January 2015 • Volume 103 • Number 1 • Page 10
Thank you for viewing this Illinois Bar Journal article. Please join the ISBA to access all of our IBJ articles and archives.
Illinois bar examiners give breastfeeding moms extra time
After initially denying a mother's request, the board of admissions will grant breastfeeding women extra time to express milk during the Illinois bar exam.
On November 25, 2014, the Illinois Board of Admissions to the Bar granted bar applicant Kristin Pagano a special accommodation that affords her the time to express breast milk during the February 2015 Illinois bar exam without counting the time against her. The board had previously denied Ms. Pagano's request. When her request was denied, she wrote the board requesting that it reconsider its decision, arguing that her request was reasonable and required under both federal and Illinois state law.
According to Regina Kwan Peterson, the Board's director of administration, the initial decision was made by office staff "based on past practice." Previous exam-takers had only asked to be allowed to leave the room to pump their breast milk. They hadn't asked to have that time credited back to them.
According to Peterson, the board itself didn't consider Pagano's request "until after she received the first response and let us know that it wasn't ok." After reading her letter, the board reviewed where the law is going and granted her request.
Pumping breaks 'a medical necessity'
Pagano, who is licensed to practice in California, has a background in employment law. Her letter notes that her initial request was denied "because nursing is not a physical disability and not covered under the Americans With Disabilities Act (ADA)." Pagano argued that "denying reasonable accommodations to [herself] and other breastfeeding mothers…violates the ADA in light of the Pregnancy Discrimination Act."
Although there are significant protections for pregnant and breastfeeding women in the workplace, whether those protections apply in the context of a professional licensing exam have not been extensively tested. Pagano wrote in her letter that Congress' intent "to protect breastfeeding mothers and provide adequate accommodations" is clear. She also said that several governmental agencies, including the Centers for Disease Control and Infection, "support breastfeeding [and] promote accommodations for breastfeeding mothers."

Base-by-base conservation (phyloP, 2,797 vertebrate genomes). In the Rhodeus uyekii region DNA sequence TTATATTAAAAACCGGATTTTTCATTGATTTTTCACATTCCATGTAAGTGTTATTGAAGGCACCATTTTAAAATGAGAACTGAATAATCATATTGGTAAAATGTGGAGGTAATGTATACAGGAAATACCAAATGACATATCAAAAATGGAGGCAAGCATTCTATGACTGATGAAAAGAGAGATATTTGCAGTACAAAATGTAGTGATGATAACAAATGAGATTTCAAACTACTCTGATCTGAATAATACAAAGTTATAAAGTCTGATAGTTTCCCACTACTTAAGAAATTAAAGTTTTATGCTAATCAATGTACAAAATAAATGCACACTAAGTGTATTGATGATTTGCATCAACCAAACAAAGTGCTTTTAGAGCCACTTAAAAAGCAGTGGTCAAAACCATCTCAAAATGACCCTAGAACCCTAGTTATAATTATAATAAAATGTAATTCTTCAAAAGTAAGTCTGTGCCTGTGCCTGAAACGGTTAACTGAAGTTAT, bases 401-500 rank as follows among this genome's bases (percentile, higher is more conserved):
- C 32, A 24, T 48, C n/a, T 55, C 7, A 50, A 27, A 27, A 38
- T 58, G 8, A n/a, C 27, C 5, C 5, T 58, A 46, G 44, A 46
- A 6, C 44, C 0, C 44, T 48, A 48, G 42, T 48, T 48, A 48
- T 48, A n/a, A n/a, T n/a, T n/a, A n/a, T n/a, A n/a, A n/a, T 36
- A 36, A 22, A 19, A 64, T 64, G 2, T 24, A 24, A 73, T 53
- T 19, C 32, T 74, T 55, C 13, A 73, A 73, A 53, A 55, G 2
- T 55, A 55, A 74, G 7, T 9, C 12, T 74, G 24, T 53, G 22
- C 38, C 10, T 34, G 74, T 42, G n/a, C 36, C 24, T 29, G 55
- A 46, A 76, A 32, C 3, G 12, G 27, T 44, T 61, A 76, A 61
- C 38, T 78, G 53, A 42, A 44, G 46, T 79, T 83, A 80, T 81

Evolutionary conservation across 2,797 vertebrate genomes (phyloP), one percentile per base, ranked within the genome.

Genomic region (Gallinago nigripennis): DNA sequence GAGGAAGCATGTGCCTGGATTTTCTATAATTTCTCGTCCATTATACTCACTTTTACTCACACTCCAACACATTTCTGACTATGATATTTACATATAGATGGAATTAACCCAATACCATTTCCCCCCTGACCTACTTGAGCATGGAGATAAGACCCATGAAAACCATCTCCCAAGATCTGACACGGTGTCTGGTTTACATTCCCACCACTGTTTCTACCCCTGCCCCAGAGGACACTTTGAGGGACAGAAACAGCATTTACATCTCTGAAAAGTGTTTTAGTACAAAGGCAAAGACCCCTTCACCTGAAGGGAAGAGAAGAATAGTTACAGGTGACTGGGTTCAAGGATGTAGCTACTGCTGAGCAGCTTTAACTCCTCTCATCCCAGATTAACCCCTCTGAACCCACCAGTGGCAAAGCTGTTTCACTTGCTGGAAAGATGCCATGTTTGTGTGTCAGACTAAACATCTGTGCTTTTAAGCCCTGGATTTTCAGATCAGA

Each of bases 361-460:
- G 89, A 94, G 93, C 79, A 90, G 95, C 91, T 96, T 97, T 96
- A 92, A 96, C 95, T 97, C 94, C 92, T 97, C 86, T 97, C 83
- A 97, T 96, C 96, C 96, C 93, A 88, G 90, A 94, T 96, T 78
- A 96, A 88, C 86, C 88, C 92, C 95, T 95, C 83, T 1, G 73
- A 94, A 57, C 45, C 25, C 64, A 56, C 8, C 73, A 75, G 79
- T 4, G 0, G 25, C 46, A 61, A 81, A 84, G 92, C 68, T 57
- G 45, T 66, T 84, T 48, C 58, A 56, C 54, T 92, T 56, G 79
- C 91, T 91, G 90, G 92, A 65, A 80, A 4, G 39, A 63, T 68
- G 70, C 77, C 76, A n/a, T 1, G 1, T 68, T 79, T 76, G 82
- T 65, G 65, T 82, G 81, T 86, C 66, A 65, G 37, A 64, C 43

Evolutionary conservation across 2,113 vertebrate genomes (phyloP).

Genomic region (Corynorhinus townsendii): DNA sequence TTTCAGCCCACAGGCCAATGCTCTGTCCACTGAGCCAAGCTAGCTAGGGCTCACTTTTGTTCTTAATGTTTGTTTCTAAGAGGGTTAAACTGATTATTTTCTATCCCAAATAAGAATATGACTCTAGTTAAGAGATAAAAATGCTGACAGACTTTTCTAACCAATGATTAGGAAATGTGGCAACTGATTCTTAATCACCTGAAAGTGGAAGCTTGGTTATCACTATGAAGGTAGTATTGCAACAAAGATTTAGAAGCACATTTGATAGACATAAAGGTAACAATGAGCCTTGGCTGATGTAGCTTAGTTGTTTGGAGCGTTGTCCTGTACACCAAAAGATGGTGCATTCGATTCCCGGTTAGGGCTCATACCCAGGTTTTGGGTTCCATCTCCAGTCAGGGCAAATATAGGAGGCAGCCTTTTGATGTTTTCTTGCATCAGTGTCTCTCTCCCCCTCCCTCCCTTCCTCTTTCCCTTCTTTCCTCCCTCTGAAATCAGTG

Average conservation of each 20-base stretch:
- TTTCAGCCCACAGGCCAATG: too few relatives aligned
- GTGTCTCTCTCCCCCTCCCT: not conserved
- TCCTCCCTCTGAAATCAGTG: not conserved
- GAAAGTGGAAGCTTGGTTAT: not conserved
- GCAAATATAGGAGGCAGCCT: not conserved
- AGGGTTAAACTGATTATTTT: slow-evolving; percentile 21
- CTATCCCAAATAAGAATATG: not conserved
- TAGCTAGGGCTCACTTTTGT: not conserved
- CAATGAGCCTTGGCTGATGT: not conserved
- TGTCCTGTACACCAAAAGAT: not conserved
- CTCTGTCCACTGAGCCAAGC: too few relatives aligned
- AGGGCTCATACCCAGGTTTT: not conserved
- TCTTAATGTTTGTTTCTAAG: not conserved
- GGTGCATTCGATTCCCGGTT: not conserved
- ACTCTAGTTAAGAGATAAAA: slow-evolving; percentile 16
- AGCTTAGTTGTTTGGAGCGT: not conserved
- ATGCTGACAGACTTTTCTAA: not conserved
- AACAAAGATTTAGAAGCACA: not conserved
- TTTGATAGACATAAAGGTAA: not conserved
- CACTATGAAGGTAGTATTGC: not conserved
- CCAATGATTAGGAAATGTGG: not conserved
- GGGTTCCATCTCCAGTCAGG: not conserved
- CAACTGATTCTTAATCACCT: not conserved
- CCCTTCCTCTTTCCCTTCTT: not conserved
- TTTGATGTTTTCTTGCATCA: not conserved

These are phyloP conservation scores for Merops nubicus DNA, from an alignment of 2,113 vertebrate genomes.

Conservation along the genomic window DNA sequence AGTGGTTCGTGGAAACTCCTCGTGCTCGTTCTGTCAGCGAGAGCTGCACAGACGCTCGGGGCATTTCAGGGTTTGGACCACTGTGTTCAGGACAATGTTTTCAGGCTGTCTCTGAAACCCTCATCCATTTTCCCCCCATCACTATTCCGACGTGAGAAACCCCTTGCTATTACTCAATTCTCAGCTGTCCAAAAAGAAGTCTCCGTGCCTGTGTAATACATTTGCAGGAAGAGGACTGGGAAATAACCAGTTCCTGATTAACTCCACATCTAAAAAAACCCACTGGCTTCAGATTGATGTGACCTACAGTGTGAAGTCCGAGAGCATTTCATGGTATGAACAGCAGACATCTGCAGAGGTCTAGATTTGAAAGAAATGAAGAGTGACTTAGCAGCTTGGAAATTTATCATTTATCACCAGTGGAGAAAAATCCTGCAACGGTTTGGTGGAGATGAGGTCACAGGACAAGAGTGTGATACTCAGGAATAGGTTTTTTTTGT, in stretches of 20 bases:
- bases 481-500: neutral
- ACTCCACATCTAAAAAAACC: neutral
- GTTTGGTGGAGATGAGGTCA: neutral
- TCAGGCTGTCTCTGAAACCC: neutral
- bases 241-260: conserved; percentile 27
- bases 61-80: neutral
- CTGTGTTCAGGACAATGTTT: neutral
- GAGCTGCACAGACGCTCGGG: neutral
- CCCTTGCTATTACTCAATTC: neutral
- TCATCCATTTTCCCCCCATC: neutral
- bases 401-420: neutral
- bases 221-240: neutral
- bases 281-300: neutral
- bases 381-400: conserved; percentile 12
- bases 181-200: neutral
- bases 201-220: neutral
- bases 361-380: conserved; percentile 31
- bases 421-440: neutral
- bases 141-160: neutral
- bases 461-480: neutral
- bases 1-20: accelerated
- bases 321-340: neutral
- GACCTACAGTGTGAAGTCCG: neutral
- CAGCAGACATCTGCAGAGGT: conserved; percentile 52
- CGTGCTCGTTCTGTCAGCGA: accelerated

Illinois law is also moving towards supporting pregnant women and breastfeeding mothers, most recently with changes to the Illinois Human Rights Act, effective January 1, 2015, that expand protections for pregnant women in the workplace (see the November 2014 LawPulse for more about the new law that makes pregnancy a protected class).
According to Pagano, in California, "at least two" bar examinees have been granted accommodations similar to those that she requested. The American Civil Liberties Union has "successfully advocated on behalf of two women for nursing accommodations in the professional examination context," she says. According to its blog, the ACLU has helped obtain reasonable accommodations for breastfeeding mothers with both the American Board of Internal Medicine and the Law School Admissions Council, the entity that administers the LSAT. See https://www.aclu.org/blog/womens-rights/choice-no-mother-should-have-make and https://www.aclu.org/blog/womens-rights/victory-nursing-mothers-taking-lsat-finally-catch-break.
Pagano said that being given an accommodation for breastfeeding is not an "advantage" granted to nursing mothers. Rather, she said, it affords nursing mothers an opportunity to receive the same treatment as other exam takers. "The need for pumping breaks isn't just a matter of convenience, it is a medical necessity." It is a time-consuming process that could put a nursing mother at a serious disadvantage when taking the bar exam.
Pagano's letter notes that Illinois law already provides protections for nursing mothers. The Right to Breastfeed Act (740 ILCS 137/1 et seq.) allows mothers to breastfeed their children in any location, public or private. Had Pagano been denied an accommodation for pumping, she could have relied on this statute to pump in the exam room itself. In her letter, Pagano asserted her right to pump in the exam room, while noting that it would be the least effective solution for herself and other exam takers, "[resulting] in harassment, embarrassment, and disruption to [herself]…[and] distraction and disruption to other exam takers." (View Pagano's letter on the Above the Law blog at http://abovethelaw.com/2014/11/new-mother-denied-the-right-to-breastfeed-during-bar-exam/2/).
'[T]he right thing to do'
After receiving Pagano's letter, the Board carefully considered the state of the law and noted that it hadn't yet been tested whether the statutes apply to professional testing. The Board's mindset was, "Why even test it?" according to Peterson. "On balance, [granting Ms. Pagano the accommodation] was the right thing to do," says Peterson.
At least three other nursing mothers who requested accommodations during the February 2015 bar exam will be offered the same accommodations as Pagano. They will be given a private testing space, possibly with other nursing mothers. They will have access to a private, sanitary space for pumping breast milk and will receive "stop the clock" breaks of up to 30 minutes per three-hour testing session; the breaks can be taken in shorter increments so long as they do not exceed 30 total minutes. The Board has also guaranteed a female proctor for breastfeeding exam takers.